Sadly, the primary highlight of this adventure was marked by a very LONG boat ride through the open ocean (which was quite bumpy). We made passes of many beautiful islands, and observed lots of napping on the boat by our comrades. Unfortunately, I wish I’d stayed on the island basking in the sun for the day. I call shenanigans on the Maldives being a prime location to swim with Whale Sharks.
While we were not able to swim with the elusive Whale Sharks, Athif successfully got us a swim with Nurse Sharks. And some other devilish-looking fish that were apparently more violent than the calm nurse sharks.
While we were stopped with our spotters searching for Whale sharks, I watched from below as Athif and Carl danced on the roof of the boat. So glad I witnessed this little performance AND filmed it!
As I mentioned previously, our time on this island was mainly about rest and relaxation. One of those rest day included rain and cloudy skies. The rain didn’t stop us from taking a stroll around the island, much like we did Maafushi. This island took much less time to walk around. Gorgeous again…
We were shocked at the huge amount of trash around island. Piles around the less protected side (open to the Indian Ocean), and fewer along the protected side (inside the atolls). Regardless, I began to wonder where this trash eventually ended up?
There was an unfortunate demise of a boat just off shore… while we played frisbee until sunset. We watched as multiple boats traveled to and from the sinking boat to collect passengers, crew and gear. Sad, but still… you asked for it by coming towards shore with an obvious reef.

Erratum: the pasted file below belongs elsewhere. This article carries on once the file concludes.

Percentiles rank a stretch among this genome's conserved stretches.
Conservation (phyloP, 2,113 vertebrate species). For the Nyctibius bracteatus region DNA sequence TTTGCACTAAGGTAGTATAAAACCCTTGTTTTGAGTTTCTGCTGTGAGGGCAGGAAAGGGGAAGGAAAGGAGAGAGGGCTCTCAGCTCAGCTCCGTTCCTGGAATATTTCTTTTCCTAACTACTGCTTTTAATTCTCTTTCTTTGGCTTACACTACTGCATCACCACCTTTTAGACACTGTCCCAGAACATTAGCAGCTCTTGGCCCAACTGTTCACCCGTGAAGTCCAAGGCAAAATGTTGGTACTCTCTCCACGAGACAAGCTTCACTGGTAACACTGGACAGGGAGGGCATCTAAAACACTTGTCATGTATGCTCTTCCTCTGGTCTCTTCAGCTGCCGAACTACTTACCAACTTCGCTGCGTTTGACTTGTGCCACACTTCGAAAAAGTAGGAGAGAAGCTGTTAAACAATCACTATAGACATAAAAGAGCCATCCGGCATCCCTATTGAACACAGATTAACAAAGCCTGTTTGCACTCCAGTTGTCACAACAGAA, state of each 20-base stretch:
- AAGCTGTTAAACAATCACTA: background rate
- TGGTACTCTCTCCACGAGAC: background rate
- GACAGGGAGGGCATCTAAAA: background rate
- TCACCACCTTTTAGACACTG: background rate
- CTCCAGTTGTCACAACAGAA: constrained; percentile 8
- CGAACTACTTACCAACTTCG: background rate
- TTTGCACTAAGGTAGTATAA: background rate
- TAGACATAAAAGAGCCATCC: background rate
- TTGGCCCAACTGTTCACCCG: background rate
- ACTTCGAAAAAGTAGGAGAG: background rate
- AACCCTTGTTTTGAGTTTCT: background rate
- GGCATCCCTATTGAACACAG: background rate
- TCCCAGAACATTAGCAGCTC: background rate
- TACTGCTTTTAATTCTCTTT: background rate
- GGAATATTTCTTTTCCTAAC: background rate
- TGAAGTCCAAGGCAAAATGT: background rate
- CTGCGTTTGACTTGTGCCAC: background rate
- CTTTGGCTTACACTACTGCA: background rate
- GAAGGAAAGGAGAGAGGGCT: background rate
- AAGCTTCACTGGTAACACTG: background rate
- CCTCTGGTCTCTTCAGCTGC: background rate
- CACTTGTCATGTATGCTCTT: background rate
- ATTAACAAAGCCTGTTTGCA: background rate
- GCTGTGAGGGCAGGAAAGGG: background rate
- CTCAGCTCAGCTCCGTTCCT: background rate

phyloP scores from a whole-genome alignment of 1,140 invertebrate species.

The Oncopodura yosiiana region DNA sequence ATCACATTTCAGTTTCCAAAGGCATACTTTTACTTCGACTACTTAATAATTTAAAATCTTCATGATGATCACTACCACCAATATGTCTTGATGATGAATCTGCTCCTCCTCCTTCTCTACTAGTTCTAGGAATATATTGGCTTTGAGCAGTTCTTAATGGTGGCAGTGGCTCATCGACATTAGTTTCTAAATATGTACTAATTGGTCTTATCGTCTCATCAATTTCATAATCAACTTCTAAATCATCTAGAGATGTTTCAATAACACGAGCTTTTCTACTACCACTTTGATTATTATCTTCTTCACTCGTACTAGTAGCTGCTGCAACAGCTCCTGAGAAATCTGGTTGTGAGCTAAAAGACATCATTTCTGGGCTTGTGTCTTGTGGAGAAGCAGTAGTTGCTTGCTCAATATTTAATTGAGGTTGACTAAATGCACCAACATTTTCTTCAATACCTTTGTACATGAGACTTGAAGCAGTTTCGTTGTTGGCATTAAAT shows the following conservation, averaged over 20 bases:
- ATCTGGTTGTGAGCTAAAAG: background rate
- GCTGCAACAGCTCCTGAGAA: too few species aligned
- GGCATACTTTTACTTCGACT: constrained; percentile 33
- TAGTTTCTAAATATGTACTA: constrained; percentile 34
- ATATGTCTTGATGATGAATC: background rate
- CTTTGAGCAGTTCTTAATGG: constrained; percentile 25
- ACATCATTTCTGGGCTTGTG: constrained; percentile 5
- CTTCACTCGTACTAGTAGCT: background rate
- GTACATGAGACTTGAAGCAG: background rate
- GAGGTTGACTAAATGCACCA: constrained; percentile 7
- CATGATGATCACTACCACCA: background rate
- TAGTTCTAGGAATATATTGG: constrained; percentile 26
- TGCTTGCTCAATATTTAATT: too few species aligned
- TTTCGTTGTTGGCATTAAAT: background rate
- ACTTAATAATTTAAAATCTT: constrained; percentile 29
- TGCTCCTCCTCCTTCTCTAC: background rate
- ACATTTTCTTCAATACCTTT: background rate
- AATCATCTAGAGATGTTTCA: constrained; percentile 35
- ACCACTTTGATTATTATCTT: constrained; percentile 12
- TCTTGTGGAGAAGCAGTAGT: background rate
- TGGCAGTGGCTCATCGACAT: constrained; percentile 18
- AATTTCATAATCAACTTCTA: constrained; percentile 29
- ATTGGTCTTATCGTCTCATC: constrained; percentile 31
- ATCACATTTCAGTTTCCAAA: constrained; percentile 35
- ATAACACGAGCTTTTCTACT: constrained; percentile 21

Later that night, we all strolled down to the Blue Star Club, which is essentially a mini auditorium, for our dinner. Post-dinner we were serenaded by the locals, to include dancing. The dancing portion involved audience participation. Spoiler: Hubs does NOT dance. I “participated” a couple of times. Their dances are not easy and while the sporadic nature of the dances lead one to believe anyone can successfully partake and not look too stupid… you’d be wrong. It was fun watching them dance the obviously-Indian-influenced hustle. Great exercise!
Much like Maafushi, the sunsets were phenomenal. Please enjoy a few (or many, the number is relative)!
While this island was fantastic, picturesque, and quiet, we had to depart eventually, bound for the FINAL island. I certainly did not want to ever leave.
Enroute to this final island, we made a pitstop at a sandbar. The aforementioned sandbar was in the middle of the water, with nothing around it, and nothing touching it except the crystal clear waters of the Indian Ocean. It was absolutely beautiful. We wandered the sandbar for a bit just taking in the scenery.
Then Brad asked all 20 of us to lie on the ground in a particular way. Odd request if you were anywhere else, but in the sandy Maldives, it means using people to form a palm tree! Incredibly amazing image from a drone above us.
Now… on to Thinadhoo. Goodbye, Fulidhoo… until next time.